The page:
Saturday, November 9, 2019

Inappropriate Happiness

When I started chemo back at the end of September, the nurse giving my first round of infusions was required to read aloud to me all the potential side-effects of the five different medications I was about to receive. When she got to the powerful anti-nausea drug, one of the several side-effects listed was "inappropriate happiness." I burst out laughing when she said the phrase; it seemed absurd, those two words together, right at that moment, in that place. The nurse smiled too at my laughter, and went on about her life-saving business, gathering the various bags of cancer-killing fluids destined for my veins. And then, I found, I couldn't stop laughing. Just when I had calmed myself, I'd look around the chemo suite at all the sick people getting infusions, and I'd erupt in side-splitting, uncontrollable giggles again. When the editor-in-chief of a magazine I write for rang my mobile in the middle of one such outburst, instead of letting it go to voice mail and calling him back like a grownup, I giddily answered, giggling a breathless hello from my chemo lounger. And I hadn't even taken the inappropriate happiness-causing anti-nausea drug yet. Thankfully, he's a good guy who totally understood the weirdness of the moment and was only calling to green-light a story idea we'd been kicking around. He wished me well, and I went back to (more quiet) giggling and getting the stink-eye from other patients who failed to see the absurdity of our inappropriate happiness. I know. I'm a horrible person. And rude. Really I should take my cancer treatment more seriously.

Eventually I settled down enough to get my infusions, and I've returned for subsequent treatments, which my latest scans indicate are doing their job in keeping the metastatic cancer in check. The drugs and radiation have bought me more time. So giggling aside, I have reason to be happy enough with the outcome of my chemo suite visits. Especially today, which marks my second cancerversary. Two years ago on November 9, I received my diagnosis via a phone call from a young pulmonologist as I was driving home from work. (Poor guy. It has to suck to have to make those calls.) Though I had pulled to the side of the road to get what I had anticipated to be not great news (curable lymphoma maybe? something else perhaps infectious but curable? anything as long as it was curable?) hearing I had advanced lung cancer made me feel as if I were driving off a cliff. Now I am running along that clifftop every single day. Life with metastatic cancer is, indeed, an existence on the edge, in lots of ways; in my case, I stand on the cutting edge of research I pray daily will outpace the disease.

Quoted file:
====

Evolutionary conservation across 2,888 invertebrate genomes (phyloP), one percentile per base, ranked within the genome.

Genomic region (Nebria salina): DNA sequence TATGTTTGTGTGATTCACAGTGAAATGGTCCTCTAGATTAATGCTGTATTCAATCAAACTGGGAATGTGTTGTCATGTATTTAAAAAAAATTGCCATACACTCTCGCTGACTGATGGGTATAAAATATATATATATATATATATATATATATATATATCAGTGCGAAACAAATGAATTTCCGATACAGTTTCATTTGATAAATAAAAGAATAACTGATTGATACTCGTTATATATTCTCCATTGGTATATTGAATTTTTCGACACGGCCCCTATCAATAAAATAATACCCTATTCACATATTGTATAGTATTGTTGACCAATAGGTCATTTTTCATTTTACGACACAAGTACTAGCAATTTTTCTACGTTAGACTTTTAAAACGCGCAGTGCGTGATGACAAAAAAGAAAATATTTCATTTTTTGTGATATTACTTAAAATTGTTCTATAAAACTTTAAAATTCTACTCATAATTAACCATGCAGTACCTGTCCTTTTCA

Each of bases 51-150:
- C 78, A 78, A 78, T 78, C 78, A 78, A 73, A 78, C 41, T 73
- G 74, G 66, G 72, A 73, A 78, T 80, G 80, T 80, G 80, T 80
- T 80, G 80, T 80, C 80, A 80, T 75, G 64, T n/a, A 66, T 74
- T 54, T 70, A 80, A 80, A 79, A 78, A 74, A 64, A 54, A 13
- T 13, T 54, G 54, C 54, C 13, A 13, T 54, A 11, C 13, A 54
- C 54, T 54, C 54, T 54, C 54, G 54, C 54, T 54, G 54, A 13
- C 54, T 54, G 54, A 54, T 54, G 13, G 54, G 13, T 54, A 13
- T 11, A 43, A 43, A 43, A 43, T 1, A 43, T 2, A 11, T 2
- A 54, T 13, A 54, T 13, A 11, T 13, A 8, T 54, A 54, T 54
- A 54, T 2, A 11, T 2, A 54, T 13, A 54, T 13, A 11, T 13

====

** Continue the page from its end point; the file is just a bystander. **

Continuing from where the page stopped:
As my calendar closes in on the last of scheduled infusions, I've thought more about the idea of inappropriate happiness. Right now, I'm responding to current treatment well, a combination of radiation, infusion and targeted oral chemo. My medical team is amazing; I'm privileged to have some of the best oncologist-researchers in the country working on my case. I am blessed with family and friends who care for me with an unmatched degree of love and tenderness. I have good health insurance. And for a poet like me, inclined to eternal melancholy, I am, for the most part, on most days, dare I say it, (mostly) happy with my life.

But I still turn the phrase around and around in my head, "inappropriate happiness." Given the broken state of this world, it makes a weird sort of sense. To be able to say "I'm happy" – in the midst of the muck, when we could be expressing anger, outrage, and especially sorrow at what we've done to the planet, at our own sad plight – is probably inappropriate. Like waltzing through a battlefield in a gown or tux, to declare one's happiness, to think of joy in the midst of devastation is absurd. But still, maybe, beautiful. And absolutely necessary.

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